Two hours into the High Court hearing, questions from Judge Nicholas Francis prompted tensions to boil over. Charlie’s mother, Connie Yates, accused Francis of misquoting her earlier statements about Charlie’s quality of life.

In other words, they think they are being railroaded, and it’s quite likely they are. Catholicism Pure and Simple adds this.

The case of 11-month old Charlie Gard is bringing out the worst in the “Death with Dignity Movement.” By appointing Victoria Butler-Cole, a death with dignity advocate, as the lawyer representing Charlie in court against his parents, the death with dignity movement has crossed the line from advocating for individuals’ wishes to projecting its views onto innocent children who are too young to have indicated that “death with dignity” is something they want.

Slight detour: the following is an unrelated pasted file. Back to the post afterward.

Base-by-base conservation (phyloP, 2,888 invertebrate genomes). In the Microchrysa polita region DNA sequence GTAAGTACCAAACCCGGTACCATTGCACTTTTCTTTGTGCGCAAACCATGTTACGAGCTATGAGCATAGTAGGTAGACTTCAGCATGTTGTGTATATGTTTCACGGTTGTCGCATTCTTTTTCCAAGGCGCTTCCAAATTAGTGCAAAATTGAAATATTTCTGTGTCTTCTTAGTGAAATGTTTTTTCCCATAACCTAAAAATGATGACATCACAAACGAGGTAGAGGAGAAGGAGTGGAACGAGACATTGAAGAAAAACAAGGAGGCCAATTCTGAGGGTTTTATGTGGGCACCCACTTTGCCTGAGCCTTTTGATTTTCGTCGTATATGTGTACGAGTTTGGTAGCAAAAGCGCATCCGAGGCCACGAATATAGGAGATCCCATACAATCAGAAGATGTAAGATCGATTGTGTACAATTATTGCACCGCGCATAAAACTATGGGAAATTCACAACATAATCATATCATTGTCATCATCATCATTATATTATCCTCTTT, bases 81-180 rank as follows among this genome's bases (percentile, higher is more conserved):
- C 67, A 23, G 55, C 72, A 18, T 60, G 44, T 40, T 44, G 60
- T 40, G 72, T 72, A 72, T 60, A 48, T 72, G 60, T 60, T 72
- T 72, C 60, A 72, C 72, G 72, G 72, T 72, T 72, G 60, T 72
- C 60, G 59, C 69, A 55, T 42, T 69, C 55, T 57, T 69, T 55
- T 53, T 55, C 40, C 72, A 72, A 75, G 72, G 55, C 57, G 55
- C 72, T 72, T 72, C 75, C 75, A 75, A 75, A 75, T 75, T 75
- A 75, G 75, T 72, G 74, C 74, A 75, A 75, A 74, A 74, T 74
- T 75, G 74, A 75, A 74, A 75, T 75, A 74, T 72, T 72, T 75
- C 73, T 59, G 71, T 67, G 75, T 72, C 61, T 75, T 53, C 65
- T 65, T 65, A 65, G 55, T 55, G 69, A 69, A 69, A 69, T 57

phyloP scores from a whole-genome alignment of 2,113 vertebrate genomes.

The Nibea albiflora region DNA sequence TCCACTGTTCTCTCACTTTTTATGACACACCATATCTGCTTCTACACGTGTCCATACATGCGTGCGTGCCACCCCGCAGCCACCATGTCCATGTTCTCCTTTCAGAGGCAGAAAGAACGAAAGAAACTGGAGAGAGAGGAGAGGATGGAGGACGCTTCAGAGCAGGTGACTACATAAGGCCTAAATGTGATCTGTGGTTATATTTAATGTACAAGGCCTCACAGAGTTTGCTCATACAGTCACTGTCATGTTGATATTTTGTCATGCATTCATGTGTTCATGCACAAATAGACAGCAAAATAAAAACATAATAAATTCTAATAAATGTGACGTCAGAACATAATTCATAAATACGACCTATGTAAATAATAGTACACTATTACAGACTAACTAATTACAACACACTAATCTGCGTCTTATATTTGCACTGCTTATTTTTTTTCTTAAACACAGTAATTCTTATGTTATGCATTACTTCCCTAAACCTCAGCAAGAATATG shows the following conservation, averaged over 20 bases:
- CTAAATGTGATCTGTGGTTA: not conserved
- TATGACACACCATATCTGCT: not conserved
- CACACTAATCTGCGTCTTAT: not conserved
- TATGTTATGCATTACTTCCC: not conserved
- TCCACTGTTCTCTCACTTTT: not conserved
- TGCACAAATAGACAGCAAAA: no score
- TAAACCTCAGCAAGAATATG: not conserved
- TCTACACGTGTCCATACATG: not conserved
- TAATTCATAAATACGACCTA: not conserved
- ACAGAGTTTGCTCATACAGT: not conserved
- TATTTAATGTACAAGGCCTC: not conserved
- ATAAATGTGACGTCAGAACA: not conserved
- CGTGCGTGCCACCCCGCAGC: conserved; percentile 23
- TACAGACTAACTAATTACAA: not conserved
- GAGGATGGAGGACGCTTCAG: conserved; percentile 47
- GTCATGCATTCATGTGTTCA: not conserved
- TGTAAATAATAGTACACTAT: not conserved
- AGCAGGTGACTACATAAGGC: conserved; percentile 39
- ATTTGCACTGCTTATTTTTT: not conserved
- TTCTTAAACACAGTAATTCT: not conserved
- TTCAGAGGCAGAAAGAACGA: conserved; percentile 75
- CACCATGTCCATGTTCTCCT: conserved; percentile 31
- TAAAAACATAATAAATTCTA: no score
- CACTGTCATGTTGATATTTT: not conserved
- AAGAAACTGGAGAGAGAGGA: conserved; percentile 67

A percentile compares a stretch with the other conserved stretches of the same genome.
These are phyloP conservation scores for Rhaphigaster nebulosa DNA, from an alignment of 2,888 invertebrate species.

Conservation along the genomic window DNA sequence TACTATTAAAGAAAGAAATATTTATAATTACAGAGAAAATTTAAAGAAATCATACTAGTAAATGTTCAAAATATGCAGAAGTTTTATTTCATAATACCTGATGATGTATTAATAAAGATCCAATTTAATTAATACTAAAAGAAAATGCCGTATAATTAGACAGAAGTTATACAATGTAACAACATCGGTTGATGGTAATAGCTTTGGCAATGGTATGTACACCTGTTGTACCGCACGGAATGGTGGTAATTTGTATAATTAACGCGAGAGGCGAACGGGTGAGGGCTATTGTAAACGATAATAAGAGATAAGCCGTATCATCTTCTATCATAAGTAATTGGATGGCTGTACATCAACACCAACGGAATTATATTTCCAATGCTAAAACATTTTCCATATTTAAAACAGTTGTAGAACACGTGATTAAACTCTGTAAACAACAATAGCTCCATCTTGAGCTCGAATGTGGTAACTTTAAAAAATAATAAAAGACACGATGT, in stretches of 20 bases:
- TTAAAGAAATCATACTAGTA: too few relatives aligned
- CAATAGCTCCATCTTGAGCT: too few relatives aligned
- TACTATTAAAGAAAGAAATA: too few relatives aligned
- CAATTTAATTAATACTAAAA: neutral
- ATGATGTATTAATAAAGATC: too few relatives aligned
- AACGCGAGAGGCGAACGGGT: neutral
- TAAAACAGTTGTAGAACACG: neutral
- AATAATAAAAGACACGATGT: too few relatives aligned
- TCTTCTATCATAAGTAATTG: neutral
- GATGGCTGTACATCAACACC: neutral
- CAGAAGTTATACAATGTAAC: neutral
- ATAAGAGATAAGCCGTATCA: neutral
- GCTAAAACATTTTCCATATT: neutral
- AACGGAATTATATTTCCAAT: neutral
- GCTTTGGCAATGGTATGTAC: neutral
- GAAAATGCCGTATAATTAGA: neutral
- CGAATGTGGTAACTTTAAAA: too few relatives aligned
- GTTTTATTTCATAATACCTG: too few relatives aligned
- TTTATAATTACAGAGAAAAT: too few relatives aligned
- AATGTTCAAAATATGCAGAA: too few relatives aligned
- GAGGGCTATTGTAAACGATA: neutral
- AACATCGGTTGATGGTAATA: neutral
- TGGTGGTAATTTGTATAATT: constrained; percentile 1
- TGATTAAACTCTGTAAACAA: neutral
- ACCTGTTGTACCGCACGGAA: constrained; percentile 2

Charlie Gard, an 11-month-old living in the UK, has an extremely rare mitochondrial disorder. An experimental treatment exists that has a chance—although a small chance—at recovering his muscle function and allowing him to have a happy life. His parents will be in court Thursday asking the court to allow him to receive this experimental treatment. His hospital and others argue that the treatment is too experimental—that it has only been tested in a lab—but the same hospital has used equally-experimental treatment before.

From the CH article:

“Unlike the US, English law is focused on the protection of children’s rights,” said Jonathan Montgomery, professor of health care law at University College London. “The US is the only country in the world that is not party to the UN Convention on the Rights of the Child; it does not recognise that children have rights independent of their parents.”

Yeah, and maybe there is a reason the United States hasn’t signed on to that convention. It avoids having the state appoint a pro death attorney to oppose the parents’ wishes.